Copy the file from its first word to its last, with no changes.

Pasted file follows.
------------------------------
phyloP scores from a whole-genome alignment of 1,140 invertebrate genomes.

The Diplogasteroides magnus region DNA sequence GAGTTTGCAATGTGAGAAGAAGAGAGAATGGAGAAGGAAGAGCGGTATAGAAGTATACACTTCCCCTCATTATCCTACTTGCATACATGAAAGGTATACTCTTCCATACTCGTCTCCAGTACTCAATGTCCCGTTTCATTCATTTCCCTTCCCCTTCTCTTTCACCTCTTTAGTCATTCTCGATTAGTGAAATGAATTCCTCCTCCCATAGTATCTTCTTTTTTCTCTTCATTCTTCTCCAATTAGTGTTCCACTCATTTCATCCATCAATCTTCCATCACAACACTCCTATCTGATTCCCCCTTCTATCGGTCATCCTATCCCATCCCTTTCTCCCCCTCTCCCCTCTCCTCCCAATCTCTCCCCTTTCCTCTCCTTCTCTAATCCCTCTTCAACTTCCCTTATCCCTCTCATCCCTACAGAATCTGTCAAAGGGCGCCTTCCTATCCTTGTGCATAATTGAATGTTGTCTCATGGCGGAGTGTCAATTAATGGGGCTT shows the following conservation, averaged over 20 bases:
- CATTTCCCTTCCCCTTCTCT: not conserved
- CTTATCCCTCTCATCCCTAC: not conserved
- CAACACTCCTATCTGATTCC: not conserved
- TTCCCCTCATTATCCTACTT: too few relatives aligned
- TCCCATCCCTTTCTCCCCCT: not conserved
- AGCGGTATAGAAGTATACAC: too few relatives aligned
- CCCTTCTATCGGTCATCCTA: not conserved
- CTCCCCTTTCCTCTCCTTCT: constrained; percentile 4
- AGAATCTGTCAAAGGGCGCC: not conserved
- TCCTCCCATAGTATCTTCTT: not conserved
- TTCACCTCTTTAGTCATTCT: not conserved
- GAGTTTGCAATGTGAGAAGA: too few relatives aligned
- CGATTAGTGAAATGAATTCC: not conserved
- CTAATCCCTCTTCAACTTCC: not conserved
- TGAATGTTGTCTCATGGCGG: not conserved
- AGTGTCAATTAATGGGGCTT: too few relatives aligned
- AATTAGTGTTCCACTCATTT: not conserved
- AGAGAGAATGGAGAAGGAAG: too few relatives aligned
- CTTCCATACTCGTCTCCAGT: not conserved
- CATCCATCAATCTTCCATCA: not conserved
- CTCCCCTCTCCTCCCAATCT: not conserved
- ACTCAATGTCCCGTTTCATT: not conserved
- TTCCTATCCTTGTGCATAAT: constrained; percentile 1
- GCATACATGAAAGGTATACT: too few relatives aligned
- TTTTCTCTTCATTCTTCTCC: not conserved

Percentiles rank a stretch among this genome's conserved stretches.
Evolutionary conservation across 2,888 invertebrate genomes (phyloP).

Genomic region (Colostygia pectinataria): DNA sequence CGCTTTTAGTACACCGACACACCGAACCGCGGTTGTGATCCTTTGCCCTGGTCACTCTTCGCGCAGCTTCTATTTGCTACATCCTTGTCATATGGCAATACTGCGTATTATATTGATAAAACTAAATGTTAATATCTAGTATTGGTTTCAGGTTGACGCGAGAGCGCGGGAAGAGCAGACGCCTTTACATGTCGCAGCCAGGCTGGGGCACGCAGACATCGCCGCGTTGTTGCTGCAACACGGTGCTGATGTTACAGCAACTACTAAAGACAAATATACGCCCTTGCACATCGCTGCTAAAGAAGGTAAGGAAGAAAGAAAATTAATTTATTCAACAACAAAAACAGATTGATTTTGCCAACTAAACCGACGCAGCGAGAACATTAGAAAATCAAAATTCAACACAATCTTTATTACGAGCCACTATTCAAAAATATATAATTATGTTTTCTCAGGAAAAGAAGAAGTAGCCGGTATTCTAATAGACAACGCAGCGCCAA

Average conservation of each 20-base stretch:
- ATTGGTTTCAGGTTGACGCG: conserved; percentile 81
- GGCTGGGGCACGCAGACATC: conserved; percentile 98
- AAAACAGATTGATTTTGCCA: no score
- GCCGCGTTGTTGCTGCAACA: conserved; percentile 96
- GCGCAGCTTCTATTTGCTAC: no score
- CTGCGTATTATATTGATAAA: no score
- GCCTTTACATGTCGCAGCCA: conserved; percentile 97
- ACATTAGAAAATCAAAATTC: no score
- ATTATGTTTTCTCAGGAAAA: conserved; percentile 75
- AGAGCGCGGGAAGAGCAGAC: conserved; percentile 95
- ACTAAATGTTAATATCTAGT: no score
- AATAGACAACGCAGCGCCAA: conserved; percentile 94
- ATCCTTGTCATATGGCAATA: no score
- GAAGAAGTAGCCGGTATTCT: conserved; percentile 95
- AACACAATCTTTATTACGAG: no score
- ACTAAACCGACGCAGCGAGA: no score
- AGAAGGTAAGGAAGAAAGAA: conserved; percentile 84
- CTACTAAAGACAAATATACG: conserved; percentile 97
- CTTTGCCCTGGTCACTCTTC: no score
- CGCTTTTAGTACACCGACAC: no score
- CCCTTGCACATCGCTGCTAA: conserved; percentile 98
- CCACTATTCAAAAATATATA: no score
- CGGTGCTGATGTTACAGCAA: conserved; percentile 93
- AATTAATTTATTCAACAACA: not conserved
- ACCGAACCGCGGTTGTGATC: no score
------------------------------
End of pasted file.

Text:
phyloP scores from a whole-genome alignment of 1,140 invertebrate genomes.

The Diplogasteroides magnus region DNA sequence GAGTTTGCAATGTGAGAAGAAGAGAGAATGGAGAAGGAAGAGCGGTATAGAAGTATACACTTCCCCTCATTATCCTACTTGCATACATGAAAGGTATACTCTTCCATACTCGTCTCCAGTACTCAATGTCCCGTTTCATTCATTTCCCTTCCCCTTCTCTTTCACCTCTTTAGTCATTCTCGATTAGTGAAATGAATTCCTCCTCCCATAGTATCTTCTTTTTTCTCTTCATTCTTCTCCAATTAGTGTTCCACTCATTTCATCCATCAATCTTCCATCACAACACTCCTATCTGATTCCCCCTTCTATCGGTCATCCTATCCCATCCCTTTCTCCCCCTCTCCCCTCTCCTCCCAATCTCTCCCCTTTCCTCTCCTTCTCTAATCCCTCTTCAACTTCCCTTATCCCTCTCATCCCTACAGAATCTGTCAAAGGGCGCCTTCCTATCCTTGTGCATAATTGAATGTTGTCTCATGGCGGAGTGTCAATTAATGGGGCTT shows the following conservation, averaged over 20 bases:
- CATTTCCCTTCCCCTTCTCT: not conserved
- CTTATCCCTCTCATCCCTAC: not conserved
- CAACACTCCTATCTGATTCC: not conserved
- TTCCCCTCATTATCCTACTT: too few relatives aligned
- TCCCATCCCTTTCTCCCCCT: not conserved
- AGCGGTATAGAAGTATACAC: too few relatives aligned
- CCCTTCTATCGGTCATCCTA: not conserved
- CTCCCCTTTCCTCTCCTTCT: constrained; percentile 4
- AGAATCTGTCAAAGGGCGCC: not conserved
- TCCTCCCATAGTATCTTCTT: not conserved
- TTCACCTCTTTAGTCATTCT: not conserved
- GAGTTTGCAATGTGAGAAGA: too few relatives aligned
- CGATTAGTGAAATGAATTCC: not conserved
- CTAATCCCTCTTCAACTTCC: not conserved
- TGAATGTTGTCTCATGGCGG: not conserved
- AGTGTCAATTAATGGGGCTT: too few relatives aligned
- AATTAGTGTTCCACTCATTT: not conserved
- AGAGAGAATGGAGAAGGAAG: too few relatives aligned
- CTTCCATACTCGTCTCCAGT: not conserved
- CATCCATCAATCTTCCATCA: not conserved
- CTCCCCTCTCCTCCCAATCT: not conserved
- ACTCAATGTCCCGTTTCATT: not conserved
- TTCCTATCCTTGTGCATAAT: constrained; percentile 1
- GCATACATGAAAGGTATACT: too few relatives aligned
- TTTTCTCTTCATTCTTCTCC: not conserved

Percentiles rank a stretch among this genome's conserved stretches.
Evolutionary conservation across 2,888 invertebrate genomes (phyloP).

Genomic region (Colostygia pectinataria): DNA sequence CGCTTTTAGTACACCGACACACCGAACCGCGGTTGTGATCCTTTGCCCTGGTCACTCTTCGCGCAGCTTCTATTTGCTACATCCTTGTCATATGGCAATACTGCGTATTATATTGATAAAACTAAATGTTAATATCTAGTATTGGTTTCAGGTTGACGCGAGAGCGCGGGAAGAGCAGACGCCTTTACATGTCGCAGCCAGGCTGGGGCACGCAGACATCGCCGCGTTGTTGCTGCAACACGGTGCTGATGTTACAGCAACTACTAAAGACAAATATACGCCCTTGCACATCGCTGCTAAAGAAGGTAAGGAAGAAAGAAAATTAATTTATTCAACAACAAAAACAGATTGATTTTGCCAACTAAACCGACGCAGCGAGAACATTAGAAAATCAAAATTCAACACAATCTTTATTACGAGCCACTATTCAAAAATATATAATTATGTTTTCTCAGGAAAAGAAGAAGTAGCCGGTATTCTAATAGACAACGCAGCGCCAA

Average conservation of each 20-base stretch:
- ATTGGTTTCAGGTTGACGCG: conserved; percentile 81
- GGCTGGGGCACGCAGACATC: conserved; percentile 98
- AAAACAGATTGATTTTGCCA: no score
- GCCGCGTTGTTGCTGCAACA: conserved; percentile 96
- GCGCAGCTTCTATTTGCTAC: no score
- CTGCGTATTATATTGATAAA: no score
- GCCTTTACATGTCGCAGCCA: conserved; percentile 97
- ACATTAGAAAATCAAAATTC: no score
- ATTATGTTTTCTCAGGAAAA: conserved; percentile 75
- AGAGCGCGGGAAGAGCAGAC: conserved; percentile 95
- ACTAAATGTTAATATCTAGT: no score
- AATAGACAACGCAGCGCCAA: conserved; percentile 94
- ATCCTTGTCATATGGCAATA: no score
- GAAGAAGTAGCCGGTATTCT: conserved; percentile 95
- AACACAATCTTTATTACGAG: no score
- ACTAAACCGACGCAGCGAGA: no score
- AGAAGGTAAGGAAGAAAGAA: conserved; percentile 84
- CTACTAAAGACAAATATACG: conserved; percentile 97
- CTTTGCCCTGGTCACTCTTC: no score
- CGCTTTTAGTACACCGACAC: no score
- CCCTTGCACATCGCTGCTAA: conserved; percentile 98
- CCACTATTCAAAAATATATA: no score
- CGGTGCTGATGTTACAGCAA: conserved; percentile 93
- AATTAATTTATTCAACAACA: not conserved
- ACCGAACCGCGGTTGTGATC: no score